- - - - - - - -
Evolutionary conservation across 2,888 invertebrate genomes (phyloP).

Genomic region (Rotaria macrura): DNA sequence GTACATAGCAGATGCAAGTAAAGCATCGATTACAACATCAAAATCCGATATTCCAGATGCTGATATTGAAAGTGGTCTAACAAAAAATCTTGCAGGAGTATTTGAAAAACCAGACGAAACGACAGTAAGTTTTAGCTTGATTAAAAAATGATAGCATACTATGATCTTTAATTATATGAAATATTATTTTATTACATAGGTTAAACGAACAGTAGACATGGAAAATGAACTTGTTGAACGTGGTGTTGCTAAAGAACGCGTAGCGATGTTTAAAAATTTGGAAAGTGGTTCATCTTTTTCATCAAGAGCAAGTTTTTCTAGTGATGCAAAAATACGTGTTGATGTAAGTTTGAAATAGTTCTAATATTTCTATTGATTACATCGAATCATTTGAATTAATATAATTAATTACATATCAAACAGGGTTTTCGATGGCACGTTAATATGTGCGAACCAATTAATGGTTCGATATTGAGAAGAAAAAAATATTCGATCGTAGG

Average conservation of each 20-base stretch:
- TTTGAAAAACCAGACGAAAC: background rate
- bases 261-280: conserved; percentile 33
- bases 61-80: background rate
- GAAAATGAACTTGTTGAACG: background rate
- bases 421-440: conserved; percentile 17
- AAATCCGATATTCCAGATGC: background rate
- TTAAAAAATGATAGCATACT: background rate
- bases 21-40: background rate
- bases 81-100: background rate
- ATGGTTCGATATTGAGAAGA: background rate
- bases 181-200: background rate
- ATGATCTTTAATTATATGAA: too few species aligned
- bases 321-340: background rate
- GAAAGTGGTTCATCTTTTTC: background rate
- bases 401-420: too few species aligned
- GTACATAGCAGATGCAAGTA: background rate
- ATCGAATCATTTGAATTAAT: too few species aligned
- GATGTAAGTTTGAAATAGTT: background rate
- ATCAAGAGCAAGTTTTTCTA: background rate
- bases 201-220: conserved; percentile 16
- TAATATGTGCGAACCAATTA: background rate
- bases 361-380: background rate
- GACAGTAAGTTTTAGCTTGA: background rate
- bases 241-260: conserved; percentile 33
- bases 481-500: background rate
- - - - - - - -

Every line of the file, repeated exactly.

Evolutionary conservation across 2,888 invertebrate genomes (phyloP).

Genomic region (Rotaria macrura): DNA sequence GTACATAGCAGATGCAAGTAAAGCATCGATTACAACATCAAAATCCGATATTCCAGATGCTGATATTGAAAGTGGTCTAACAAAAAATCTTGCAGGAGTATTTGAAAAACCAGACGAAACGACAGTAAGTTTTAGCTTGATTAAAAAATGATAGCATACTATGATCTTTAATTATATGAAATATTATTTTATTACATAGGTTAAACGAACAGTAGACATGGAAAATGAACTTGTTGAACGTGGTGTTGCTAAAGAACGCGTAGCGATGTTTAAAAATTTGGAAAGTGGTTCATCTTTTTCATCAAGAGCAAGTTTTTCTAGTGATGCAAAAATACGTGTTGATGTAAGTTTGAAATAGTTCTAATATTTCTATTGATTACATCGAATCATTTGAATTAATATAATTAATTACATATCAAACAGGGTTTTCGATGGCACGTTAATATGTGCGAACCAATTAATGGTTCGATATTGAGAAGAAAAAAATATTCGATCGTAGG

Average conservation of each 20-base stretch:
- TTTGAAAAACCAGACGAAAC: background rate
- bases 261-280: conserved; percentile 33
- bases 61-80: background rate
- GAAAATGAACTTGTTGAACG: background rate
- bases 421-440: conserved; percentile 17
- AAATCCGATATTCCAGATGC: background rate
- TTAAAAAATGATAGCATACT: background rate
- bases 21-40: background rate
- bases 81-100: background rate
- ATGGTTCGATATTGAGAAGA: background rate
- bases 181-200: background rate
- ATGATCTTTAATTATATGAA: too few species aligned
- bases 321-340: background rate
- GAAAGTGGTTCATCTTTTTC: background rate
- bases 401-420: too few species aligned
- GTACATAGCAGATGCAAGTA: background rate
- ATCGAATCATTTGAATTAAT: too few species aligned
- GATGTAAGTTTGAAATAGTT: background rate
- ATCAAGAGCAAGTTTTTCTA: background rate
- bases 201-220: conserved; percentile 16
- TAATATGTGCGAACCAATTA: background rate
- bases 361-380: background rate
- GACAGTAAGTTTTAGCTTGA: background rate
- bases 241-260: conserved; percentile 33
- bases 481-500: background rate